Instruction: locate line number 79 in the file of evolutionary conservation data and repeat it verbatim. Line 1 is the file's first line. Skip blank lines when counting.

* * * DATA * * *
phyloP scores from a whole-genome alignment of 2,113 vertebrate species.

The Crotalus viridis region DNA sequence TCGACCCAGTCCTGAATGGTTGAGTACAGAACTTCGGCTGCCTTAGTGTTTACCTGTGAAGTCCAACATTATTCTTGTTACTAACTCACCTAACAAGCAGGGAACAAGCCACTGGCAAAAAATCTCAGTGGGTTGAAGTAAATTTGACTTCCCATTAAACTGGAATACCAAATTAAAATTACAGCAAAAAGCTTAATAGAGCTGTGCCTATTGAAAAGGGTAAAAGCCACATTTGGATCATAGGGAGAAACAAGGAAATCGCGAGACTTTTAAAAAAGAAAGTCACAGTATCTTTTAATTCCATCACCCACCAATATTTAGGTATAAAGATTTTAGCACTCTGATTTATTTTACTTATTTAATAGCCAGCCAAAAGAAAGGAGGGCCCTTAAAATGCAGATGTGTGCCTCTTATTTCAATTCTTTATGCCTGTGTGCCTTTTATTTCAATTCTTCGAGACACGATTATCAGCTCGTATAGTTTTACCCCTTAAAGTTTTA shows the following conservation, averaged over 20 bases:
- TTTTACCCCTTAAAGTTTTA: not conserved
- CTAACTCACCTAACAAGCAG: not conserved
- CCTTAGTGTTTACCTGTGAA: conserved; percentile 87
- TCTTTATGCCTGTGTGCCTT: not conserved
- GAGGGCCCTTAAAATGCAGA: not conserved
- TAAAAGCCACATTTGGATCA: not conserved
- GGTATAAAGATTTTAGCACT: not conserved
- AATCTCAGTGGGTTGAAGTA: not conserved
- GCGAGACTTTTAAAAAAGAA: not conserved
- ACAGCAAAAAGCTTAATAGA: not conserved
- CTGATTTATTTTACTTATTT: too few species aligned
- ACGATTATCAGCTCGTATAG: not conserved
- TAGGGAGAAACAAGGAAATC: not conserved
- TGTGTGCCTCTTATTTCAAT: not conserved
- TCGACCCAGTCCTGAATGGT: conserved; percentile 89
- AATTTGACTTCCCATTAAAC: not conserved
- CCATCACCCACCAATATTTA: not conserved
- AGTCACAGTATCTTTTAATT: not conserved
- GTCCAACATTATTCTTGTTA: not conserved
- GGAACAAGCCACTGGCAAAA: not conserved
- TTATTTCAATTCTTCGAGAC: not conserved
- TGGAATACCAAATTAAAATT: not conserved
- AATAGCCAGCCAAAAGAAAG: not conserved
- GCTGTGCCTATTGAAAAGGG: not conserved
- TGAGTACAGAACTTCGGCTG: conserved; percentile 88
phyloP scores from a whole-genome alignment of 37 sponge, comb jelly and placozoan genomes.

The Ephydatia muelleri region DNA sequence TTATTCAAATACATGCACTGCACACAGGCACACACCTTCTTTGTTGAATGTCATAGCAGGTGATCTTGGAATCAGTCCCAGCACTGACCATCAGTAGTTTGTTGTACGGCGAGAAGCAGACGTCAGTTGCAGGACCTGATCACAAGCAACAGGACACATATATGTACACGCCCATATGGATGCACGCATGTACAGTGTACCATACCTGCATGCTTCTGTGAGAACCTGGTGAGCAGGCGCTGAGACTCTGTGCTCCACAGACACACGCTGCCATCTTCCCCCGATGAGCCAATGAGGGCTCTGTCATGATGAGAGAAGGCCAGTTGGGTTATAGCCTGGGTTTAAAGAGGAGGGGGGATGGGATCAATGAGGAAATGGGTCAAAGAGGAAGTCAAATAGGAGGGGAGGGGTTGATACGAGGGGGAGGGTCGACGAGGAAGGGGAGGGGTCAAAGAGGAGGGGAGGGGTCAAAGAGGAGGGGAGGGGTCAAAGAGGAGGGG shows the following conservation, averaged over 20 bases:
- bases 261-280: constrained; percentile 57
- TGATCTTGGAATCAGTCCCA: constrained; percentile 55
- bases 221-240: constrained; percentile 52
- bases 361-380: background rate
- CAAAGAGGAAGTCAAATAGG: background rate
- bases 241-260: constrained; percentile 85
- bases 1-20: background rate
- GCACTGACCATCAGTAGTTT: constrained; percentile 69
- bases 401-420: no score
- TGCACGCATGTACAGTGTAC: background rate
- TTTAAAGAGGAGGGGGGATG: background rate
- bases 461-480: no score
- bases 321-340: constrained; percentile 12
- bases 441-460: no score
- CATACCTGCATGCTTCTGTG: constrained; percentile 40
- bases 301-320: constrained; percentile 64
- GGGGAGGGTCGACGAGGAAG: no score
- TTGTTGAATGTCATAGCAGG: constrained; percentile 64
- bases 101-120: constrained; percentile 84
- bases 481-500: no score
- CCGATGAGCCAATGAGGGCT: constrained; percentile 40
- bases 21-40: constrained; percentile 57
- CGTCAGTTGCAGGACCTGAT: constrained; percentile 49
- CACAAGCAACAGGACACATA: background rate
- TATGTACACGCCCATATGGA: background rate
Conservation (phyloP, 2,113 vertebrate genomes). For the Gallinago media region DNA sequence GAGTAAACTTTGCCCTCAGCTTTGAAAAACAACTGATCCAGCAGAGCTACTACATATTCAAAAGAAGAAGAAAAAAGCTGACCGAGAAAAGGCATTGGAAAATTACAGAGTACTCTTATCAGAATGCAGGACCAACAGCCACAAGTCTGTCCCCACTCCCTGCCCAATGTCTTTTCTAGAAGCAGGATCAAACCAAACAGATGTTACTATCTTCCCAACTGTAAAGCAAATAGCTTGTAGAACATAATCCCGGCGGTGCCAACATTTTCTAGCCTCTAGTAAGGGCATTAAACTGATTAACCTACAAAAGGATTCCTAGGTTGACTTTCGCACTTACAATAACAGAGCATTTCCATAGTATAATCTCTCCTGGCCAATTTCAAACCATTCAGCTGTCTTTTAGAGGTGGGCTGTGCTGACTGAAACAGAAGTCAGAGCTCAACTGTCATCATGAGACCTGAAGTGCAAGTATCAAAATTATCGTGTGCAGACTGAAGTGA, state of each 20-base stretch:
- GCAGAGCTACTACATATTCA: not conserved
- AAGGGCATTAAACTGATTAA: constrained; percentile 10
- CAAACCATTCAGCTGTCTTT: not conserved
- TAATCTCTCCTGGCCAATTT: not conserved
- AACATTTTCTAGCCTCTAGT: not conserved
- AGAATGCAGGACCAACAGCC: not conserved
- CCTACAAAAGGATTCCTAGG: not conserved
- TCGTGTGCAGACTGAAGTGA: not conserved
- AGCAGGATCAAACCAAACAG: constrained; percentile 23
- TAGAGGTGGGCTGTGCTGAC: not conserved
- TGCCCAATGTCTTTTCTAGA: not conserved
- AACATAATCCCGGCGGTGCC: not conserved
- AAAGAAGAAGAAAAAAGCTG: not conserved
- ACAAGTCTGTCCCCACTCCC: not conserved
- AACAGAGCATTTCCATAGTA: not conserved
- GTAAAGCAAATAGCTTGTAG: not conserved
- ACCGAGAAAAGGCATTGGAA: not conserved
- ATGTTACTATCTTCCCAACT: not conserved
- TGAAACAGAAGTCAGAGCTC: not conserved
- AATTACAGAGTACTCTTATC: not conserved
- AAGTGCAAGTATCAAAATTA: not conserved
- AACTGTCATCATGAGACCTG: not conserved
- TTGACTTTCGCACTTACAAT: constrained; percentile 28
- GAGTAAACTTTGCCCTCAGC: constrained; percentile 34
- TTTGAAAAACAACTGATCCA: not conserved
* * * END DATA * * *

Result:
- GAGTAAACTTTGCCCTCAGC: constrained; percentile 34